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For most of us, the free mixing of men and women in our societies has been around long enough to have become completely ordinary, but in Japan, you may find some unexpected things segregated along gender lines. You’ve probably heard about the women-only train cars and capsule hotels that only allow male customers, for example. Now we have another: a karaoke place that’s just for women.

A new branch of the Osaka karaoke chain Jankara opened last month under the name Joshi Kara (Lady’s Karaoke), and only women are allowed in – and that goes for staff, too.

In addition to room designs that are supposed to appeal to women, the amenities offered include electronic foot massagers, ionizing humidifiers, and a dedicated powder room equipped with everything from cotton buds to hair irons. There’s even a corner with samples of various beauty products.

▼ The chandelier makes it lady-rific.

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▼ Make use of the powder room “before your date” or “when taking a break from shopping,” girls!

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Their website also touts an original menu available only at this location.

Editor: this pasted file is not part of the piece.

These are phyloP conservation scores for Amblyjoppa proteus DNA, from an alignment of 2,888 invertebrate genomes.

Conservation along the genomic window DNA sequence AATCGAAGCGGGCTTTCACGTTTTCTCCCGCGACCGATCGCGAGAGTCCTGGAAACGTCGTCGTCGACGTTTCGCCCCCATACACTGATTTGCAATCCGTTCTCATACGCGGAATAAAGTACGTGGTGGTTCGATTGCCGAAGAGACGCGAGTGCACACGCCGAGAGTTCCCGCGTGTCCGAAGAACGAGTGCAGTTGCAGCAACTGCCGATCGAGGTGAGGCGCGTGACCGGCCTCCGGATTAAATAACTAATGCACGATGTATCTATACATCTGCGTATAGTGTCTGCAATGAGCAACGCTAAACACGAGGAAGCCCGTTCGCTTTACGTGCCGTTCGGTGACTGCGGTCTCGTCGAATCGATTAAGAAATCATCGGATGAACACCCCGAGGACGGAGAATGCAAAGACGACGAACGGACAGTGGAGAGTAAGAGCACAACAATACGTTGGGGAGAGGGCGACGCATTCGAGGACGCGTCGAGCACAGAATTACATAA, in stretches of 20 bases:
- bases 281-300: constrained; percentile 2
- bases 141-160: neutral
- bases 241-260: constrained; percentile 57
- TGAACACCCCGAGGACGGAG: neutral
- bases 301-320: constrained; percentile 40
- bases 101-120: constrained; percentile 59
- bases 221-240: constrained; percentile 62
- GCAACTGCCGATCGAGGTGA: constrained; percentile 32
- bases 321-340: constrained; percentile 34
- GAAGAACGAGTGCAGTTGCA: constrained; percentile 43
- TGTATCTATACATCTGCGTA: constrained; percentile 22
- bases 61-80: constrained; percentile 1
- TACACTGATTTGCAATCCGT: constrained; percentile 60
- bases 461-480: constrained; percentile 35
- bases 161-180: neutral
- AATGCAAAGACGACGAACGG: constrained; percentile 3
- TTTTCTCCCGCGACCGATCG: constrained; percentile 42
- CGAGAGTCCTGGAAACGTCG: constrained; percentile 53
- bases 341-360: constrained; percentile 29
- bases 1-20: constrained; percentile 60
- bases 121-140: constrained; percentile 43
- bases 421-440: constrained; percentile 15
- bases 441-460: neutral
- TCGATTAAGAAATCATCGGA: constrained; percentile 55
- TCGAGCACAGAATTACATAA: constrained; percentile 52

▼ Da ladeez love cake, amirite?!

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Now, I don’t mean to be too hard on this place. Although they are playing into very retrograde ideas about what appeals to women (pink! shopping! being pretty for her date!), if the testimonials on their site are any indication, there is a customer base for this business. And there’s nothing wrong with enjoying a nice place to do your makeup and have a piece of cake while singing “My Heart Will Go On”. That actually sounds pretty fun.

But is it really necessary to rely on gender discrimination to provide that space? Karaoke already involves a private room in Japan, so if you want to have a fun night out belting girl-power ballads with just your femmes away from the male gaze, you can already do that.

I can understand why women-only spaces are appealing, particularly in a society like Japan where casual sexism is still well accepted, but I worry that popularizing gender-segregated spaces only reinforces the idea that women are somehow more fragile than men, more in need of special care. I also worry that while these spaces may feel like a refuge from day-to-day sexism, they are also a retreat from co-ed spaces that should be comfortably shared.

Then again, maybe I’m just being overly sensitive and reading way too much into a marketing gimmick, in which case, I’m sure the commenters will let me know.

Images: Jankara